(The Rising Negative Rate at Zero Marginal Cost)
Does the Fed act to cause a trend, or does the determination of a trend cause the Fed to act?
Banking is a free enterprise. Fed-member banks are not controlled by the Fed. The central bank has lowered rates close to zero to incentivize banks to use money for economic expansion and job creation, which would then yield the Fed’s inflation target.
Low interest rates indicate a deflationary trend. This has reversed the way financial institutions, like insurance companies, use bonds to hedge the risk. It raises the rent on the riskless return (sovereign debt), forcing their interest into equity markets, which accounts for concentration risk (rising rents) in equity markets.
(Remember that the interest rate reflects future expectations at current value. Expecting the riskless rate of return to fall to zero, financials reverse the expectation of what taking risk really is.
For most people, negative rates don’t make sense, but for the Fed it makes sense to go negative if it means preventing a financial collapse in the future, based on the way it looks now.
So, what happens if there is another collapse? There will surely be a bailout because SIFIs are by definition TBTF now. Capital reserves would be liquidated to resolve the problem, but that means the Fed is stuck with worthless bank notes it bought from the banks to build up the reserve system, which is intended to not fail. Financials then work in reverse; assets are liabilities and liabilities are assets. Cause and effect are easily reversed so that it is not clear whether the central bank actually has the authority to resolve the problem or not, which fits the model of a free-enterprise system in which the return is never actually free of risk, determined on demand.
If it isn’t a free enterprise, then it is a command model, and its purpose–its distributive value–can be easily changed on command, and back again, which means it is inherently unstable, always free to return to its default condition.)
The price to be paid to hold a bond is rising and the way bond traders now make money has been reversed. Fixers, as they are known, now trade the price spread and not the rate. That indicates there is no intention to abide the Fed’s financial incentive to create jobs and hit its inflation target, which resists the rising rate of interest in economic growth, which the Fed says is preceded by rising productivity.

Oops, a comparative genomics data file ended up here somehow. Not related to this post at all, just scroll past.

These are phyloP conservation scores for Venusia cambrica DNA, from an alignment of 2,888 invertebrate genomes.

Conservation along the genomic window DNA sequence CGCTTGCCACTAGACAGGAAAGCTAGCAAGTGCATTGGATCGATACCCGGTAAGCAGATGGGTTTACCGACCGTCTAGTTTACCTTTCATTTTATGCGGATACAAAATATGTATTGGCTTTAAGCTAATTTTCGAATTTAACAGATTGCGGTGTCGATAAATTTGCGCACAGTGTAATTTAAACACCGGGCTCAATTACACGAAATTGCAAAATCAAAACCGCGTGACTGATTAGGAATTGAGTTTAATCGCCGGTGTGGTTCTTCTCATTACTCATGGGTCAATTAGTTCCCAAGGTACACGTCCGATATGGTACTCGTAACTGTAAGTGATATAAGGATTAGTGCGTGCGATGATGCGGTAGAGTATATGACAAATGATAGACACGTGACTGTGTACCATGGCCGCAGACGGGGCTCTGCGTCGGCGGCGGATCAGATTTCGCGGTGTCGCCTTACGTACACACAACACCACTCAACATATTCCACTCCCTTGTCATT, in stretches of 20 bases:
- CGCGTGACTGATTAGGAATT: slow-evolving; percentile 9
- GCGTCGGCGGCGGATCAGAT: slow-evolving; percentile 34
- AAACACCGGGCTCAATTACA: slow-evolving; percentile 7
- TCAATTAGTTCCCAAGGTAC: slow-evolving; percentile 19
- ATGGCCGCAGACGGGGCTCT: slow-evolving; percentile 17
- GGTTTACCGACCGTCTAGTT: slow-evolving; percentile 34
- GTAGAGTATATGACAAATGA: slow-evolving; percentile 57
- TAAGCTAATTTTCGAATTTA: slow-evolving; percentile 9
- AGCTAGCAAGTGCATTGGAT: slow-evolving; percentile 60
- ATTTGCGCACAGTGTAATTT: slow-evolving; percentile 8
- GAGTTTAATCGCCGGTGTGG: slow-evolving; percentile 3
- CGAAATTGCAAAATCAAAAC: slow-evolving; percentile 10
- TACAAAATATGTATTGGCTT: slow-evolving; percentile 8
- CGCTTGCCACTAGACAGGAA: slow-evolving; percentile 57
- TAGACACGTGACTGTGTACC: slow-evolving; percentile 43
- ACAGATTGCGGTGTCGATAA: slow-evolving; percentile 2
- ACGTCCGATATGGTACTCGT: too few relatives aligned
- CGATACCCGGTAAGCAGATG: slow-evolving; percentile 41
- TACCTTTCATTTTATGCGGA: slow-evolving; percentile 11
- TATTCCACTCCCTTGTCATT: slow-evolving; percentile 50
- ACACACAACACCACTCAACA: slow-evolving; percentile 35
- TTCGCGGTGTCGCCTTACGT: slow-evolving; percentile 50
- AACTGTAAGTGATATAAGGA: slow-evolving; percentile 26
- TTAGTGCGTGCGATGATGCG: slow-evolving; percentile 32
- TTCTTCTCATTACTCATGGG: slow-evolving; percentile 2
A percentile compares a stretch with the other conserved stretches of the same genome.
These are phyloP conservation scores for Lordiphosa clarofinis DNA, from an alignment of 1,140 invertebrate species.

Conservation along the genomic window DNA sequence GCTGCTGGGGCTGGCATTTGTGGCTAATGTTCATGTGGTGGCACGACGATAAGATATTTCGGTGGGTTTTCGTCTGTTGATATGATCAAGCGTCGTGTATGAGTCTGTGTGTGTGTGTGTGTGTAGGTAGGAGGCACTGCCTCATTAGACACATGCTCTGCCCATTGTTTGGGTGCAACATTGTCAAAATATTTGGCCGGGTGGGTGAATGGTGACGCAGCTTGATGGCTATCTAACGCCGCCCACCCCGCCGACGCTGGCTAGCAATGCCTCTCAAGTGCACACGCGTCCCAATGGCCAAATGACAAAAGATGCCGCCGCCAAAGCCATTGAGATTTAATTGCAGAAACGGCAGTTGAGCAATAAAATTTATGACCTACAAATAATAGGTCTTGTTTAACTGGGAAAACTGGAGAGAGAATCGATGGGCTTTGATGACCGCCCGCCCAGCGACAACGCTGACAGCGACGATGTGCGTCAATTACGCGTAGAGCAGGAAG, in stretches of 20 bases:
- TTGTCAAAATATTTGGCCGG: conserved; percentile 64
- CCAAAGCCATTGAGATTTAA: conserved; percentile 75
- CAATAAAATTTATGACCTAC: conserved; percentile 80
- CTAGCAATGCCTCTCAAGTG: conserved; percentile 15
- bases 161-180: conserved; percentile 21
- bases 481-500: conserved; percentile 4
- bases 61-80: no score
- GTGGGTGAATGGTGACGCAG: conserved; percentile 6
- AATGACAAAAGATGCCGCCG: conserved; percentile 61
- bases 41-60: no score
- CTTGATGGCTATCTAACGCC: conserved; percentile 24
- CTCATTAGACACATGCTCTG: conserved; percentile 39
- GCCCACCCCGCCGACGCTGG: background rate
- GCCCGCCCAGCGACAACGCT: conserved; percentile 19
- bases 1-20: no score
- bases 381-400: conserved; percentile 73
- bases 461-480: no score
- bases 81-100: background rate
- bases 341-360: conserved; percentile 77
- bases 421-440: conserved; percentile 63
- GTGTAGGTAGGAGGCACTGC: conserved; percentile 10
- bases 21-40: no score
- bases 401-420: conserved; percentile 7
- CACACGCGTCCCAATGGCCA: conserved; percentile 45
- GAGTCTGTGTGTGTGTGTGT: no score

The fix is in, and who is to blame?
The Fed is more a scapegoat, acting as a regulatory authority. It is a counter-identity game that tends to reverse financial fortunes by advancing technical devices that intend to reverse a trend indirectly.
The Fed does not direct how banks use their money (that would be communism, right?) except in the form of capital reserves, which it provided the banks in TBTF amounts, buying their toxic debt (indirectly raising your rent). It is not bad debt because it is producing financial gain (raising the rent) in the form of high productivity, using sovereign debt (bonds owned by the Chinese government, for example), in emerging markets at disinflated wage rates.
At the same time, TBTF corporate conglomerates have been borrowing money from the Fed at deflated, near-zero rates to merge industry and markets. The effect, then, is to disinflate wages and salaries using market forces on demand and, at the same time, support prices to resist the declining rate of profit measured at the deflated rate of interest.
Disinflationary gains (due to market forces) are not being distributed to American consumers, having a deflationary effect. Americans are working more for less, if they can get a job, and about half have stopped looking (doing “gigs”). The effect (Rifkin’s “Zero-Marginal-Cost Society”) reflects the interest to invest in productivity (economic growth and creating American jobs) at the risk-adjusted rate.
TBTF banks are determined to deflate America’s wages and salaries. For 99% of Americans, even at a rising minimum wage, it means a significant, emergent, financial reversal, which will also affect emerging markets, making the risk go gamma at higher rate of interest, being indicated, indirectly, in the futures, with the rise of the negative rate.